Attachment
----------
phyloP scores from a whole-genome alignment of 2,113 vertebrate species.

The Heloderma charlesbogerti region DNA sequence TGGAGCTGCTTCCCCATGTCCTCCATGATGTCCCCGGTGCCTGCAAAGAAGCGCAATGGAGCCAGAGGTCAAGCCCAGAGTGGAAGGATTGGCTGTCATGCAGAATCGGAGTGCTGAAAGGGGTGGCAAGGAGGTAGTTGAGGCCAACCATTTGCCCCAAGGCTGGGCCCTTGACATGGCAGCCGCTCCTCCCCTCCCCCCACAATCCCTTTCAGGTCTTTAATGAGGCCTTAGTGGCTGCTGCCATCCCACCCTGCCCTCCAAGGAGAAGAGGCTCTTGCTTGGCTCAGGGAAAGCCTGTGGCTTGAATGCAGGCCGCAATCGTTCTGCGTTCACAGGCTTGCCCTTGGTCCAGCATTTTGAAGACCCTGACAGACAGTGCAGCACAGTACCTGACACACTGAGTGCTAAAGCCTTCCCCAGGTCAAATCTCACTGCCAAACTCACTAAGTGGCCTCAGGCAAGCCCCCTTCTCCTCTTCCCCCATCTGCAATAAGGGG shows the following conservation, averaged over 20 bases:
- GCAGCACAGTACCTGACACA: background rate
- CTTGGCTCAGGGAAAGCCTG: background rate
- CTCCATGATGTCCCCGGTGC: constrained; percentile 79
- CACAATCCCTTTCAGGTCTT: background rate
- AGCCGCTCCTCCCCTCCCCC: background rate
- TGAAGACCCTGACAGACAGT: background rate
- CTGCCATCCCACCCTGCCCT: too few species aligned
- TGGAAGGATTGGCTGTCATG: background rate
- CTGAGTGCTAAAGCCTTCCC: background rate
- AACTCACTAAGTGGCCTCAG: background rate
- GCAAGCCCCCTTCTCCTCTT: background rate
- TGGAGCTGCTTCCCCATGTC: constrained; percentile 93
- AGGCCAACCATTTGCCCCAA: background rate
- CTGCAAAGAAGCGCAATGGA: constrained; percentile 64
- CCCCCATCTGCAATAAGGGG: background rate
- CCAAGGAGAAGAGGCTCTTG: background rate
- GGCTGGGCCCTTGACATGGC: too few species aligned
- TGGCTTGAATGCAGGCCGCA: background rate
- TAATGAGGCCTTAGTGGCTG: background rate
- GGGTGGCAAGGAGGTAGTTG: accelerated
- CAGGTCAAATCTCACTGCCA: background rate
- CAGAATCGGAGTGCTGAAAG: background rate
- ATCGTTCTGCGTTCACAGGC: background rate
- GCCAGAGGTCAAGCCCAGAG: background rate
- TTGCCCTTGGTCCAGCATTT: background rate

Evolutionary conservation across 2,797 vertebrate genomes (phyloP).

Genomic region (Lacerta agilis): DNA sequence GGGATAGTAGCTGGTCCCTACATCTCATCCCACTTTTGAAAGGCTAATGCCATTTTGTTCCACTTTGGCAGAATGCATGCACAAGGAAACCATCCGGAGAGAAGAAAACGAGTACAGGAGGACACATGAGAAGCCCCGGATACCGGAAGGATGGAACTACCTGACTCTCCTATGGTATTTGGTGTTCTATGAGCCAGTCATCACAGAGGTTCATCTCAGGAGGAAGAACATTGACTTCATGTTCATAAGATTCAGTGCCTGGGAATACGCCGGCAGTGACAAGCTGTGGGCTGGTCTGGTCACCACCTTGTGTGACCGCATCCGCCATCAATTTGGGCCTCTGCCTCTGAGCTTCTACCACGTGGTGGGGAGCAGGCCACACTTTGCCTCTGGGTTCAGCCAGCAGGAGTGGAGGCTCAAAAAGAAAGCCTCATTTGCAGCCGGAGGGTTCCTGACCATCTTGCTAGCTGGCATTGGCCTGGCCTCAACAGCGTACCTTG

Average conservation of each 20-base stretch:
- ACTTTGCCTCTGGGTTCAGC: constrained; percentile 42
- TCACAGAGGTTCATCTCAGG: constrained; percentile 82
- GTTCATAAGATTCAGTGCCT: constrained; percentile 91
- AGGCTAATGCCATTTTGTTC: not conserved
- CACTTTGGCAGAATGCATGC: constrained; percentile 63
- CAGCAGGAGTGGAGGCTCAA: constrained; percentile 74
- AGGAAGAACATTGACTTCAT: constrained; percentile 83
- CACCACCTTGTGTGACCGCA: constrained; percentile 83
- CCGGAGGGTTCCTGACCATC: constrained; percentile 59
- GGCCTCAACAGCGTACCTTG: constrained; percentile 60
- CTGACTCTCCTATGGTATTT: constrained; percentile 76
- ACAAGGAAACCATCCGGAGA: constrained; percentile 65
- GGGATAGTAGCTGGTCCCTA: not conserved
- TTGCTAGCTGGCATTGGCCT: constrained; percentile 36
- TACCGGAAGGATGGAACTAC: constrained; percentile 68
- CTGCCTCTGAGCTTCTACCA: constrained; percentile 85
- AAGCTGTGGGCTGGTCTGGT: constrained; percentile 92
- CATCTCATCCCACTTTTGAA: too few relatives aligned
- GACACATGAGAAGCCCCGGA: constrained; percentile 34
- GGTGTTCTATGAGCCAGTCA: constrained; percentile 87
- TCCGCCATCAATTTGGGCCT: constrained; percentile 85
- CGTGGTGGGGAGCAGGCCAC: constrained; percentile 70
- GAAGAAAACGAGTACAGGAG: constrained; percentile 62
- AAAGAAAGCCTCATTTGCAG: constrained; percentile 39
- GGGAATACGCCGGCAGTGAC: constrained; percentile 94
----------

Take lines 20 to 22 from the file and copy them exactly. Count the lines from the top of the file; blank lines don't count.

- TGGCTTGAATGCAGGCCGCA: background rate
- TAATGAGGCCTTAGTGGCTG: background rate
- GGGTGGCAAGGAGGTAGTTG: accelerated